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Category 4 hurricane batters Florida – TRINIS IN IAN’S PATH


Massive flooding in Fort Myers, Florida caused by category four Hurricane Ian which slammed into the State on Wednesday. –

AS category four Hurricane Ian plummets through Florida in the US, causing major flooding, damage to homes, power outages and mass evacuations, TT nationals there have prepared for the worst.

The hurricane made landfall in southwest Florida around 3.05 pm on Wednesday.

In a public advisory on Wednesday at 5pm, the National Hurricane Center in Miami said the hurricane was “battering the Florida peninsula with catastrophic storm surge winds and flooding.”

Earlier in the day, winds went up to 155 miles per hour (mph) but the 5pm update said it had decreased to 140 mph.

It said, “The eye of Hurricane Ian was located near latitude 26.9 north, longitude 82.0 west.

“Ian is moving toward the north-north-east near eight mph.”

It said the hurricane will move across central Florida overnight into Thursday morning and “emerge over the western Atlantic by late Thursday.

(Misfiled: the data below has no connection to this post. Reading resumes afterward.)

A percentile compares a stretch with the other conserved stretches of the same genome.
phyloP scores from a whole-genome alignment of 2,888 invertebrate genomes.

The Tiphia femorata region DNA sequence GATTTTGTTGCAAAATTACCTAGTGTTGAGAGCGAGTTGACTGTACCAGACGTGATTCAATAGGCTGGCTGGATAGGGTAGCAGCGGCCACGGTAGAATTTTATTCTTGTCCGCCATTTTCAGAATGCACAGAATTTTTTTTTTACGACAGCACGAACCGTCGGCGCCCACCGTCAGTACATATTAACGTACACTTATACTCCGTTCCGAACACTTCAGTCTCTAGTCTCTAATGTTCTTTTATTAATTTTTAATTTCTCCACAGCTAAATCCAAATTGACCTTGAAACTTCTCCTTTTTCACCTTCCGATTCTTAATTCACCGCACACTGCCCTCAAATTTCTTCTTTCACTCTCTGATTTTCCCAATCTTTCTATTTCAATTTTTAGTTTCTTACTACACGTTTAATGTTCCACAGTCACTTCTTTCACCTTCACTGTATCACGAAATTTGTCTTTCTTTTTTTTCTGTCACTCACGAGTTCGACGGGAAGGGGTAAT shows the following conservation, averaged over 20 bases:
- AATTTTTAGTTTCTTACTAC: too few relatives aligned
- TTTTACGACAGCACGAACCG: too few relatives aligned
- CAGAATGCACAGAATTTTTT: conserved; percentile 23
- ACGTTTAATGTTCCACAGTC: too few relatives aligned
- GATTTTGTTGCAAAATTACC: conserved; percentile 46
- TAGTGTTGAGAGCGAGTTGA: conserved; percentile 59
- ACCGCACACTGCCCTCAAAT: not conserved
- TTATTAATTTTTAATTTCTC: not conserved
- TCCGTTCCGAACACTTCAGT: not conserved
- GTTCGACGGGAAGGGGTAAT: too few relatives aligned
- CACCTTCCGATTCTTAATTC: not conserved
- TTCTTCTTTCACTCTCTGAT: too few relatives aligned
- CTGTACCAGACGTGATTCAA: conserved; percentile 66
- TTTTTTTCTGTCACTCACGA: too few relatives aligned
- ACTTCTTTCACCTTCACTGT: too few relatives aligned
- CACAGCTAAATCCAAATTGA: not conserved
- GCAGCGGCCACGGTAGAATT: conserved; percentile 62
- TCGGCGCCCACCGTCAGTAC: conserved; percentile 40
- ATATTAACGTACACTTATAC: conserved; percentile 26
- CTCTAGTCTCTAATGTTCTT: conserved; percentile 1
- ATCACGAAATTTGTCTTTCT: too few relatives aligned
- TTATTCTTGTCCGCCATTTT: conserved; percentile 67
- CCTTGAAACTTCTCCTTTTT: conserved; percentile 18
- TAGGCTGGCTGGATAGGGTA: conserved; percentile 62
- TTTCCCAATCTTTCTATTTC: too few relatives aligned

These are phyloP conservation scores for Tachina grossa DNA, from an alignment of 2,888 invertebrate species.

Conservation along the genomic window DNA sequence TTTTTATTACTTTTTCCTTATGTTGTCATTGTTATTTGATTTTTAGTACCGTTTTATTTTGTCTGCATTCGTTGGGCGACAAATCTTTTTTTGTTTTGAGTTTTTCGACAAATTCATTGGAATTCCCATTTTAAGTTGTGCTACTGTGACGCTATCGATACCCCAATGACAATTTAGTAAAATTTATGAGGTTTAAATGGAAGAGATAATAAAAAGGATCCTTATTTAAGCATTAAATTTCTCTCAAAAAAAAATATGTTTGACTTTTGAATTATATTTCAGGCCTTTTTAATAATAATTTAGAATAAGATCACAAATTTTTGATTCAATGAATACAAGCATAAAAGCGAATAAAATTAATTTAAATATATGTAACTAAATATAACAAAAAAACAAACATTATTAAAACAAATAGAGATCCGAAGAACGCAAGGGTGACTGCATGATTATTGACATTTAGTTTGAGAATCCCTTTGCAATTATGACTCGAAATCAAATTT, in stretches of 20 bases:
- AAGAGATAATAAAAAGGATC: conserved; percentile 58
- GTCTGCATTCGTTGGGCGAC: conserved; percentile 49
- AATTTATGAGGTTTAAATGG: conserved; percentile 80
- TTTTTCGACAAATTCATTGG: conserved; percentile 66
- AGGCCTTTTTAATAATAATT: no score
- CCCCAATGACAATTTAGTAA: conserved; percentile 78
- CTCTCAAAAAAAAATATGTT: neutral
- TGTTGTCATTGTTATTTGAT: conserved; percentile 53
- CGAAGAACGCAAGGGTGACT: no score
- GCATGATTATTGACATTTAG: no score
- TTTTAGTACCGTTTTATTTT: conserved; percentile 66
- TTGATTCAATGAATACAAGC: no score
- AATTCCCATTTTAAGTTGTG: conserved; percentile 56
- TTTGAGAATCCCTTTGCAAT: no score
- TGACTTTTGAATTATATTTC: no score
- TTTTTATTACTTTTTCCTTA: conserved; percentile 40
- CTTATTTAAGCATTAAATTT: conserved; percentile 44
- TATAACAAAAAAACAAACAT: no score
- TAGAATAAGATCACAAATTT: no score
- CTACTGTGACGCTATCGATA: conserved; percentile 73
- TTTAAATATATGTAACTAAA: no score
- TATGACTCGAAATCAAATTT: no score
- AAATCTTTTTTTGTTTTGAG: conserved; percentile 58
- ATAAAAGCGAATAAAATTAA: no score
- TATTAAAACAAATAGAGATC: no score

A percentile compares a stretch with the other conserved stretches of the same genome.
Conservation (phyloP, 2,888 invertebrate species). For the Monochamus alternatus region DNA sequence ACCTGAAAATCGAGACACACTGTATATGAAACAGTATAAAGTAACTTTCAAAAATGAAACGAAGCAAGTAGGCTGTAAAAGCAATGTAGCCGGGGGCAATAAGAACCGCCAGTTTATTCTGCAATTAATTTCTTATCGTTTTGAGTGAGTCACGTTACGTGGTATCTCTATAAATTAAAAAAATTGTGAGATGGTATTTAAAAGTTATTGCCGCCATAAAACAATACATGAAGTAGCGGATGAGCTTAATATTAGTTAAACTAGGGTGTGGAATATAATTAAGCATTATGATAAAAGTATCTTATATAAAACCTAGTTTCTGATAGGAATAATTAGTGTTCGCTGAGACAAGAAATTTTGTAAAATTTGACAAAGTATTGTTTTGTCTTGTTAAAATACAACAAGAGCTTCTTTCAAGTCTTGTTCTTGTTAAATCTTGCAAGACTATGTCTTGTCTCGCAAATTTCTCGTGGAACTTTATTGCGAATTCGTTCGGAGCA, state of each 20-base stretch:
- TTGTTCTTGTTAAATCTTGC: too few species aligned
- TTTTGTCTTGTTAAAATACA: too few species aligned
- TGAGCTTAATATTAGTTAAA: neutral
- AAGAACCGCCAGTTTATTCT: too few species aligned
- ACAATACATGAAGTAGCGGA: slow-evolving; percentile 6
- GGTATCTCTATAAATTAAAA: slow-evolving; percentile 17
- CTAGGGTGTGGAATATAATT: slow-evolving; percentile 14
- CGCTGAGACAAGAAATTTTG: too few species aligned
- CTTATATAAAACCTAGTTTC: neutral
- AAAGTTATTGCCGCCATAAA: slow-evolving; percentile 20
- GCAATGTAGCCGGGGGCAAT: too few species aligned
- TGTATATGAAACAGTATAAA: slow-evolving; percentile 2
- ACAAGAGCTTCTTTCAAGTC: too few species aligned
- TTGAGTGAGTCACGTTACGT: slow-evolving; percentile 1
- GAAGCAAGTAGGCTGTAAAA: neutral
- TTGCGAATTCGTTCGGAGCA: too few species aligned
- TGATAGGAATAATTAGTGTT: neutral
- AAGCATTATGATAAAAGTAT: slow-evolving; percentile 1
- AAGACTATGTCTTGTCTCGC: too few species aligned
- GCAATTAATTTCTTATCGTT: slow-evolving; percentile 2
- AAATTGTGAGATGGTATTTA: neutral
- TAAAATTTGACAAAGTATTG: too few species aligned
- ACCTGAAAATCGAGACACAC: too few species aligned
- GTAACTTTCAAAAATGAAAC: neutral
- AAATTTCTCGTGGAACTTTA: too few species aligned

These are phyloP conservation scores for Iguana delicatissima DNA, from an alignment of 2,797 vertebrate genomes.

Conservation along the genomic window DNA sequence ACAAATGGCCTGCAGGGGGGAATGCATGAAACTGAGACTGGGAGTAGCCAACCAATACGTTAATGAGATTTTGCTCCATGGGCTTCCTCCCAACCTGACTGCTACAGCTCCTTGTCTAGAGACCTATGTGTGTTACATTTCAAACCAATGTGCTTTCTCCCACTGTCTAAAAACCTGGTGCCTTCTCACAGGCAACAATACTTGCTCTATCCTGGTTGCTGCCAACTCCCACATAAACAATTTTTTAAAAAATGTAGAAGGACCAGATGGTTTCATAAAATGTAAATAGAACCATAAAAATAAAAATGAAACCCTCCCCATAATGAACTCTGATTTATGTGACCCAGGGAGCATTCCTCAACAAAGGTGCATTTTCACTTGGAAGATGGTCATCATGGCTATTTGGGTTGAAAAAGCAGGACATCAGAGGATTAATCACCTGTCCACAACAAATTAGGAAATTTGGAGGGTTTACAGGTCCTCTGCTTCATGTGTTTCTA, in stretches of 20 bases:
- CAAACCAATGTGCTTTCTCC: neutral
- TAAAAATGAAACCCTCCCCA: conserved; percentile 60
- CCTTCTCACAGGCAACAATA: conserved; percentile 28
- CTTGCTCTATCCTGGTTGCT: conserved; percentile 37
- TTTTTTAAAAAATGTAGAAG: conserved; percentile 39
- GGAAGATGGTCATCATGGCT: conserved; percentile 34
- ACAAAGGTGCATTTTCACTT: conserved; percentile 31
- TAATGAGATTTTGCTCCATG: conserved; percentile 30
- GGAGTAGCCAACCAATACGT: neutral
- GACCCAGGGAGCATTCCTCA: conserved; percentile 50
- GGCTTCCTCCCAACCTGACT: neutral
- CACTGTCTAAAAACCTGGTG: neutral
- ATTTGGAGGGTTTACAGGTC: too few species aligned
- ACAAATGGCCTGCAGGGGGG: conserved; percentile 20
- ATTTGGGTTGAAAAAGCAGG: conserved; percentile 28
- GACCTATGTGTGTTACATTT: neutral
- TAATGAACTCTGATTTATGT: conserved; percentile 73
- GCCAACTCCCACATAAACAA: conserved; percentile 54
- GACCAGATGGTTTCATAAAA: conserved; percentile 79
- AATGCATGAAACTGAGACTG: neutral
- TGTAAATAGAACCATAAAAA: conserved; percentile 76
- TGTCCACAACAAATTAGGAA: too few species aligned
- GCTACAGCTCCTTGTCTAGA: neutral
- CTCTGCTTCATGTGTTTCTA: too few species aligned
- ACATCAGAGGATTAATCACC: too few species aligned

“Ian is forecast to turn northward on Friday and approach the north-eastern Florida coast, Georgia and South Carolina coasts late Friday.”

The US National Weather Service listed Tampa as having the potential for winds greater than 110 mph, Miami with potential for winds between 39 and 57 mph, Orlando from 74-110 mph and Jacksonville – 58-73 mph.

US President Joe Biden outlined what the US government would be doing to assist the public during these times.

On the White House’s website, it said Biden spoke to Florida Governor Ron DeSantis, adding that he approved an emergency declaration for Florida.

“The administration pre-staged 110,000 gallons of fuel and 18,000 pounds of propane for immediate deployment and personnel and equipment to support distribution; moved in a variety of generators of all sizes and types and pre-positioned assessment and installation teams to provide temporary emergency power to critical infrastructure, is staging 3.7 million meals and 3.5 million litres of water in Alabama, (and) has 300 ambulances already in the state working side by side with local officials.

It said there are over 1,300 federal response workers to support “emergency preparations including operations, planning, power restoration, debris removal, and urban search and rescue.”

And at a press conference on Wednesday, DeSantis urged people to stay inside and the storm is “very dangerous.

“If you’re in those southwest Florida counties, you need to be sheltering in place…central and north-east Florida will also feel impacts.”

Over 2 million people were under evacuation orders but DeSantis said there were many people who opted to remain in their homes.

“At the end of the day, that’s a decision they made knowing that they had to ability to evacuate and knowing what the stakes were.”